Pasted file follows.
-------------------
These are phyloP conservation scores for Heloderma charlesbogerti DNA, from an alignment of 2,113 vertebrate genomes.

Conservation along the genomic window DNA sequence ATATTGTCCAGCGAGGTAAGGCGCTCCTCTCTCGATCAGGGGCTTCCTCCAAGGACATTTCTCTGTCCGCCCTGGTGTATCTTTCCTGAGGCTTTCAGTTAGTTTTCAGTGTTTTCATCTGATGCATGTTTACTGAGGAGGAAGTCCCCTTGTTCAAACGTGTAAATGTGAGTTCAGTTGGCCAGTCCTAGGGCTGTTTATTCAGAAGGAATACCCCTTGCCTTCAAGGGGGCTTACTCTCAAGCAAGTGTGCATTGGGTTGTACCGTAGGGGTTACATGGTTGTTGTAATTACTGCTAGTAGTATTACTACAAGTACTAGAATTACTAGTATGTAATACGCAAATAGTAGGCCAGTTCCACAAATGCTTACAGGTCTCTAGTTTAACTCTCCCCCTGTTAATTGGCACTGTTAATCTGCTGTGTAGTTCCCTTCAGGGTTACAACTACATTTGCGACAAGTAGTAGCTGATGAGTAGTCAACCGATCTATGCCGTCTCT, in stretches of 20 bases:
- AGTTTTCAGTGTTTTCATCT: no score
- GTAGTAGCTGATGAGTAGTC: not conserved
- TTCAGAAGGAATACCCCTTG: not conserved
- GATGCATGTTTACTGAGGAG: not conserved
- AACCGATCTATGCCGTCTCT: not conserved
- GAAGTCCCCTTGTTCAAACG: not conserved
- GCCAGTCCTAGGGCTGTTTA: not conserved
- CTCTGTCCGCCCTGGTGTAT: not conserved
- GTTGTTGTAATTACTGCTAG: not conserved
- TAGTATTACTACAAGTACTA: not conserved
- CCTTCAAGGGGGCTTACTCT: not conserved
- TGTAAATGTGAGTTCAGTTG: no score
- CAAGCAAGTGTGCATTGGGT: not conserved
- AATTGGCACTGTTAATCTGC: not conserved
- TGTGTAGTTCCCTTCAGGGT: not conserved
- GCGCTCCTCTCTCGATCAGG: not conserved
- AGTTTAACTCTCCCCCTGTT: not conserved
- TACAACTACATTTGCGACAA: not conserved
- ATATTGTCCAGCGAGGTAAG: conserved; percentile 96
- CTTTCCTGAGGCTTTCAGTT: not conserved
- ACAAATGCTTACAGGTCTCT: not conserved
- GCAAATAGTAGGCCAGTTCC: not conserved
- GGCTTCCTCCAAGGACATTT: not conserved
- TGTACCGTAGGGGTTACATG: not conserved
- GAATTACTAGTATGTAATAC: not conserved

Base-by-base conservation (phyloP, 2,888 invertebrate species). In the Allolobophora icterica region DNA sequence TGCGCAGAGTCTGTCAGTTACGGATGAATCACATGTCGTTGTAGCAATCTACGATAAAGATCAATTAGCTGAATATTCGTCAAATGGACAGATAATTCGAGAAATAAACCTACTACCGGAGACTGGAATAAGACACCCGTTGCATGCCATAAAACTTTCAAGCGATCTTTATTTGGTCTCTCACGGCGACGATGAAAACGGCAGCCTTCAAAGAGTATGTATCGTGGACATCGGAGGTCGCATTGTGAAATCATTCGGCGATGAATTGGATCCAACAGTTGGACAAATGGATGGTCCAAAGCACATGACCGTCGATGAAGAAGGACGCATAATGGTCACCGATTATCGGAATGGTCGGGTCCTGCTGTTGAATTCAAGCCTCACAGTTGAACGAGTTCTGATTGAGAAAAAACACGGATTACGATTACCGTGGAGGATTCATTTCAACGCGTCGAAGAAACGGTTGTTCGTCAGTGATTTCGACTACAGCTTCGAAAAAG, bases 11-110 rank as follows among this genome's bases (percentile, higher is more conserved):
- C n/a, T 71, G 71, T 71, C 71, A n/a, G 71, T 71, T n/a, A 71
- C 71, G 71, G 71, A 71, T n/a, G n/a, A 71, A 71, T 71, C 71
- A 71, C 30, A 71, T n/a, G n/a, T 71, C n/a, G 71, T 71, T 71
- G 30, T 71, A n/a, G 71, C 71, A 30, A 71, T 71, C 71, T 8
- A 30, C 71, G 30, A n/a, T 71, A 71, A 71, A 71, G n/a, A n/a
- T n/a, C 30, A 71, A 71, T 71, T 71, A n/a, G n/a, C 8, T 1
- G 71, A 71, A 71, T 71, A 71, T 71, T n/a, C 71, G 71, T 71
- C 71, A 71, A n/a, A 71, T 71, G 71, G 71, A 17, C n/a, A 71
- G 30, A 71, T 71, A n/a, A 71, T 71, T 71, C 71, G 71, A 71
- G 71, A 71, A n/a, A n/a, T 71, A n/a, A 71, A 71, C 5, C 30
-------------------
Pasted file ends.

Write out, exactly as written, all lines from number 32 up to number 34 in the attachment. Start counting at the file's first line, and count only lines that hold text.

- G 30, T 71, A n/a, G 71, C 71, A 30, A 71, T 71, C 71, T 8
- A 30, C 71, G 30, A n/a, T 71, A 71, A 71, A 71, G n/a, A n/a
- T n/a, C 30, A 71, A 71, T 71, T 71, A n/a, G n/a, C 8, T 1